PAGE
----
BRIDGE PUZ­ZLE

The Sunday Independent - - SUNDAY MAGAZIN -

POWER OF THE HID­DEN HAND Both vul­ner­a­ble. East deals. Open­ing lead: Two of

East-West were play­ing “third and fifth” leads, where the low­est card is led from any hold­ing with an odd num­ber of cards — three, five, or seven. This lead is made without re­gard to the strength of the suit and no honor card is promised. This ap­proach can be help­ful when the key to the de­fense is work­ing out de­clarer’s distri­bu­tion. There are other hands, how­ever, where know­ing that part­ner has an honor in the suit when he leads a low card can be more im­por­tant.

De­clarer in to­day’s deal was Bar­bara Travis, a lead­ing Aus­tralian player. She played low from dummy on the open­ing di­a­mond lead, los­ing to East’s king. Travis won the spade shift with her ace and took a mo­ment to think about the hand. The con­tract has lit­tle ap­par­ent play, seem­ing to have four in­escapable losers. De­clarer can scram­ble just enough en­tries to make the hand if East started with ex­actly three hearts to the ace, king, jack, but that was an un­likely lie of the cards.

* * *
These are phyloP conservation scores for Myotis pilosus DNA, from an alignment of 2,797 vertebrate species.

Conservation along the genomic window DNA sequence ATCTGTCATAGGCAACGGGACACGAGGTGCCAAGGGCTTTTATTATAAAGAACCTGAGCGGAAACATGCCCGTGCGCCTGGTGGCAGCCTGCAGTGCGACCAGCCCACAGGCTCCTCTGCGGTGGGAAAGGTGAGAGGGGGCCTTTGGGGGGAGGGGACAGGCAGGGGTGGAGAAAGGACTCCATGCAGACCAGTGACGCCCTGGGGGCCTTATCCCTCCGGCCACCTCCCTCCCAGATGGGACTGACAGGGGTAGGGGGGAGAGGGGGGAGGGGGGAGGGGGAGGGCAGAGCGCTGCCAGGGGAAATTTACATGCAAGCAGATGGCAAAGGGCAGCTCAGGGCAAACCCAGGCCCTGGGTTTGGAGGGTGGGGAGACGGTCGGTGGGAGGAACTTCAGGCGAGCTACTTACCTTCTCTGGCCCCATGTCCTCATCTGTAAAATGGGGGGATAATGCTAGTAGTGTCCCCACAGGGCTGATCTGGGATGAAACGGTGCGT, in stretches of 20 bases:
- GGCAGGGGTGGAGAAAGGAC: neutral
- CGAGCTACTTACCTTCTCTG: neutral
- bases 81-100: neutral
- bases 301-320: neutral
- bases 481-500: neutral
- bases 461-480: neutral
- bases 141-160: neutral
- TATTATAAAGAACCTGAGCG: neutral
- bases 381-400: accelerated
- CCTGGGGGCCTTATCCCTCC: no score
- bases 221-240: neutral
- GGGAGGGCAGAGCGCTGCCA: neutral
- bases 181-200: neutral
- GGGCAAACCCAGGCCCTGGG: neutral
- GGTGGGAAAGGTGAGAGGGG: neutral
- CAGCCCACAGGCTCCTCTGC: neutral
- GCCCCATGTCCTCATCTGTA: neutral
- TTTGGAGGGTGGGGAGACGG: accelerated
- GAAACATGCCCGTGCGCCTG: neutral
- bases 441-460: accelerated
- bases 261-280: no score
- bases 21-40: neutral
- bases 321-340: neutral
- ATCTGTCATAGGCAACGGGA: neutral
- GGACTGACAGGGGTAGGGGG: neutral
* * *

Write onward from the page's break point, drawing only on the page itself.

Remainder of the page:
Travis de­cided to try for a swin­dle, tak­ing ad­van­tage of the fact that her hand was hid­den from the de­fend­ers. She crossed to dummy with the jack of spades, draw­ing the last trump, and led a low di­a­mond away from dummy’s queen. East, not know­ing who held the jack, rose with the ace and Travis had pulled it off. She was able to dis­card her club loser on the queen of di­a­monds to make her con­tract.

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